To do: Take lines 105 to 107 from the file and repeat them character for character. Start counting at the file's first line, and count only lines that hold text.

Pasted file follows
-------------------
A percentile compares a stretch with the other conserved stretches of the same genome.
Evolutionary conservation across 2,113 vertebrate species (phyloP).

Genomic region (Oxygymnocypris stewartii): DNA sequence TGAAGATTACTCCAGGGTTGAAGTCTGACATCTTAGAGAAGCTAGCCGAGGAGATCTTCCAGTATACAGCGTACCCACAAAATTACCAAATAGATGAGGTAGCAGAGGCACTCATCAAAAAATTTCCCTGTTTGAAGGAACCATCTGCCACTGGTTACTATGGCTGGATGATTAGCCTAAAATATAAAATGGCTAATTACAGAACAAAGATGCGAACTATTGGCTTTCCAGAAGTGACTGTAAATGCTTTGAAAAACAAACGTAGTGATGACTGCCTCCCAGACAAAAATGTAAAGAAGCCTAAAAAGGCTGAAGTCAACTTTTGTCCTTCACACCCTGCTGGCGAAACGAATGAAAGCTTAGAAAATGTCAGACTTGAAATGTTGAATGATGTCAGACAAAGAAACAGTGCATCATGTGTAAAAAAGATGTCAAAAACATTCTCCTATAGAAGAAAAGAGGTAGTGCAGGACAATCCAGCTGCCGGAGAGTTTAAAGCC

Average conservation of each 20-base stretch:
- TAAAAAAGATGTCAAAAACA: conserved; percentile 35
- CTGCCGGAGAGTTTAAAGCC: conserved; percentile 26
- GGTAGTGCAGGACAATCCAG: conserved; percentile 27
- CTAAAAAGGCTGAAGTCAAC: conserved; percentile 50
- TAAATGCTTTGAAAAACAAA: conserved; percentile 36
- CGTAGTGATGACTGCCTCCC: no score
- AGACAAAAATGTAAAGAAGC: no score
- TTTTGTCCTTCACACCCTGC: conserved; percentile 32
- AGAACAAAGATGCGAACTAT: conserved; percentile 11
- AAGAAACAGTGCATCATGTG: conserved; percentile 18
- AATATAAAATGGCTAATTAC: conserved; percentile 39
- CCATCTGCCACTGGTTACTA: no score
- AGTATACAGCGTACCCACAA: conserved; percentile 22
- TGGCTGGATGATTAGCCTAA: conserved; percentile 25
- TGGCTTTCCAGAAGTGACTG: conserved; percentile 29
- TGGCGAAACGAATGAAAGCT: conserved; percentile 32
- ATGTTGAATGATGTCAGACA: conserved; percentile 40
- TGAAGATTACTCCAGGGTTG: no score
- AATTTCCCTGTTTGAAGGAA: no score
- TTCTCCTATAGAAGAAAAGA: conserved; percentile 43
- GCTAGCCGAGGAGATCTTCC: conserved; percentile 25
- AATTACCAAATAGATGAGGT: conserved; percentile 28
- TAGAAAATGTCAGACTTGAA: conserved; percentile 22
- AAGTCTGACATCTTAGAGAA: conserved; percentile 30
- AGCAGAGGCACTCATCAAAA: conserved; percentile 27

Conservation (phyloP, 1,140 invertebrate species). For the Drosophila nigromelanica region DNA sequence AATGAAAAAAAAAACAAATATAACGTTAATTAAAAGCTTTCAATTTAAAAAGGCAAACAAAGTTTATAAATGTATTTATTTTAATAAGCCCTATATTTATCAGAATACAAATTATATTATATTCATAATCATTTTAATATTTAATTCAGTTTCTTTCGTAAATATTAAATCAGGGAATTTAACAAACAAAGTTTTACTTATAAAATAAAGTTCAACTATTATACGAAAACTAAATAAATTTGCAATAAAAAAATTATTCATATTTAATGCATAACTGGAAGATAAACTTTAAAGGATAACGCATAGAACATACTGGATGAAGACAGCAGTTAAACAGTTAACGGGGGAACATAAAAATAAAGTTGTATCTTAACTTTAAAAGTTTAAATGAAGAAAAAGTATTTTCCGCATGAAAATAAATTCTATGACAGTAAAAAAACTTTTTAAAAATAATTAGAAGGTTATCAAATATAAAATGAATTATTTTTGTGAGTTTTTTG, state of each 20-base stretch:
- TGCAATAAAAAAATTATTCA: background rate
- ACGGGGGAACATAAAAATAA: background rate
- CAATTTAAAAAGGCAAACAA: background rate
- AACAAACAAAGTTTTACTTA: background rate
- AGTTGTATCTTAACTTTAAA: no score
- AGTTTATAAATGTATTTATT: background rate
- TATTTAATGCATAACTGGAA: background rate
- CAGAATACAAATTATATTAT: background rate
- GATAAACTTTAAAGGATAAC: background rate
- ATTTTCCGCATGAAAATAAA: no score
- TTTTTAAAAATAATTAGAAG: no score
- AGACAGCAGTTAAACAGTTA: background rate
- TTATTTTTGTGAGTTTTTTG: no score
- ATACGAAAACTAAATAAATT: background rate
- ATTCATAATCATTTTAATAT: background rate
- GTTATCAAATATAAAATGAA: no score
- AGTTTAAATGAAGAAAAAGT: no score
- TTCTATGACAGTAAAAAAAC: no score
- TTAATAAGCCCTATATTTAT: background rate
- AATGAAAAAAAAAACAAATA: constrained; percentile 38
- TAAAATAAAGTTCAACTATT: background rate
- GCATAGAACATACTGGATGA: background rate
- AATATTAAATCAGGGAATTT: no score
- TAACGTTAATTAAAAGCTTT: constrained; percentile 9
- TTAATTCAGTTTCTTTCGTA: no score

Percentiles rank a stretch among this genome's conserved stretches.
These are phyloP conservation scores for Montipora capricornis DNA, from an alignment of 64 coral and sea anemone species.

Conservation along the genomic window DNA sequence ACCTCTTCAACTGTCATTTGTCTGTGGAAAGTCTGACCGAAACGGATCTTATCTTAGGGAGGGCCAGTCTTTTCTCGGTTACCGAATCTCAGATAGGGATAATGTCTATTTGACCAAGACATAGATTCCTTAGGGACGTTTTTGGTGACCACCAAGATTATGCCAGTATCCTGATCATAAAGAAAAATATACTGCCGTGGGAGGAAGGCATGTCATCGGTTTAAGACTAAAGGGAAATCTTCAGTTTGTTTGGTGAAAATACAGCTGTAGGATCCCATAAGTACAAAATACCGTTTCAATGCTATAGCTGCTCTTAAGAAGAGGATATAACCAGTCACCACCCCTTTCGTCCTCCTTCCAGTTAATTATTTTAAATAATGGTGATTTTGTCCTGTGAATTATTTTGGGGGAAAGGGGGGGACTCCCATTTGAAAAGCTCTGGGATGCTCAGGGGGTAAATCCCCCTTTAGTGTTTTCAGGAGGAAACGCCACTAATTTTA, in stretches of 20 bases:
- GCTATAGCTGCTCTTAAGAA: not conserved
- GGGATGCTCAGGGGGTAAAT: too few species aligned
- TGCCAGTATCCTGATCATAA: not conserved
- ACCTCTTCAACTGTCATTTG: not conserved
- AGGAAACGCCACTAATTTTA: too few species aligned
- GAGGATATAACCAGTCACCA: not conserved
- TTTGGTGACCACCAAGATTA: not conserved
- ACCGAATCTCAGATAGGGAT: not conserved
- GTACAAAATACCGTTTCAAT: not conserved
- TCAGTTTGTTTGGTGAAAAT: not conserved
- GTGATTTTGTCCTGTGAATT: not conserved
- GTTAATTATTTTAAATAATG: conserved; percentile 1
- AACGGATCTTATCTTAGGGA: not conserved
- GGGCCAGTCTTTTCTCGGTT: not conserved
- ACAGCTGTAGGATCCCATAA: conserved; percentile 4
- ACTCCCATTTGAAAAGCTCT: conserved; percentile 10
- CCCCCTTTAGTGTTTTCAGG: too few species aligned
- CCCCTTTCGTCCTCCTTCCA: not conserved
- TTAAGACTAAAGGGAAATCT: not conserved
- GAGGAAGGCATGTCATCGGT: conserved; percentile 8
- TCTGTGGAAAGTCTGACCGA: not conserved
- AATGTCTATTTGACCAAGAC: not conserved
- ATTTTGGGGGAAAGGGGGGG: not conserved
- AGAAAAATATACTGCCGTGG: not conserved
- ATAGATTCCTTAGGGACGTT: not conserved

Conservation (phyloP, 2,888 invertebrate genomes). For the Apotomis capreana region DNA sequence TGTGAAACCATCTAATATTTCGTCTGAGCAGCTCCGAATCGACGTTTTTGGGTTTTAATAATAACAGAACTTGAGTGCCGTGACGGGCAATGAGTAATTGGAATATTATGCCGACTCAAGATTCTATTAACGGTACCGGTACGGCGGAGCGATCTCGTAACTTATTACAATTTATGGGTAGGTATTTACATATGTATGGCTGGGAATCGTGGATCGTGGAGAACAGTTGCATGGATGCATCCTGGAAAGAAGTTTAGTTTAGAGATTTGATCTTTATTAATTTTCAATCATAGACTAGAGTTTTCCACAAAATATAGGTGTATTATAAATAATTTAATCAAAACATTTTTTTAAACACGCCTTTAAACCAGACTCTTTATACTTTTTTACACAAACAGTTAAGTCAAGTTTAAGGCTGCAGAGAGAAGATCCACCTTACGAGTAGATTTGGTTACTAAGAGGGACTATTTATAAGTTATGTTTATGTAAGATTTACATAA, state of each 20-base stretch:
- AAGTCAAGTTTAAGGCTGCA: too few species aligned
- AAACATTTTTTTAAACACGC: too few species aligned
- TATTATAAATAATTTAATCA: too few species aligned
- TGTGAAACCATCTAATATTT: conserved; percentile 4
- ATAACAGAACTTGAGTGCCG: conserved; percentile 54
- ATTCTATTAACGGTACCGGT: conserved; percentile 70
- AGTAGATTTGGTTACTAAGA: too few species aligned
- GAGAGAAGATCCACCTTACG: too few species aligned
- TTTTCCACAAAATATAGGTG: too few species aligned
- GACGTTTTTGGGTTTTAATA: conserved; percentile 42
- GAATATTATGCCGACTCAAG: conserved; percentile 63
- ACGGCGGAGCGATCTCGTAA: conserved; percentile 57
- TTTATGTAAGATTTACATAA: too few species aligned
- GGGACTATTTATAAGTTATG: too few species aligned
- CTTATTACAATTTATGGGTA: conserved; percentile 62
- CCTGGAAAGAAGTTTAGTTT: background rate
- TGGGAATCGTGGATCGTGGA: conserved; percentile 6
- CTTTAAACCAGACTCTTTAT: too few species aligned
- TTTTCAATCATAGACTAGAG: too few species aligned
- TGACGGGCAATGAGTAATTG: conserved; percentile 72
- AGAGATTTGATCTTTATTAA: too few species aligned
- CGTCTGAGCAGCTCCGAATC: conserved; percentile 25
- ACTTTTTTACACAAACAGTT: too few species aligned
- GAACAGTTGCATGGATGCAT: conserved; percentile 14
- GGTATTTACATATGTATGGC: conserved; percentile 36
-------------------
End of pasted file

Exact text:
- AGAGATTTGATCTTTATTAA: too few species aligned
- CGTCTGAGCAGCTCCGAATC: conserved; percentile 25
- ACTTTTTTACACAAACAGTT: too few species aligned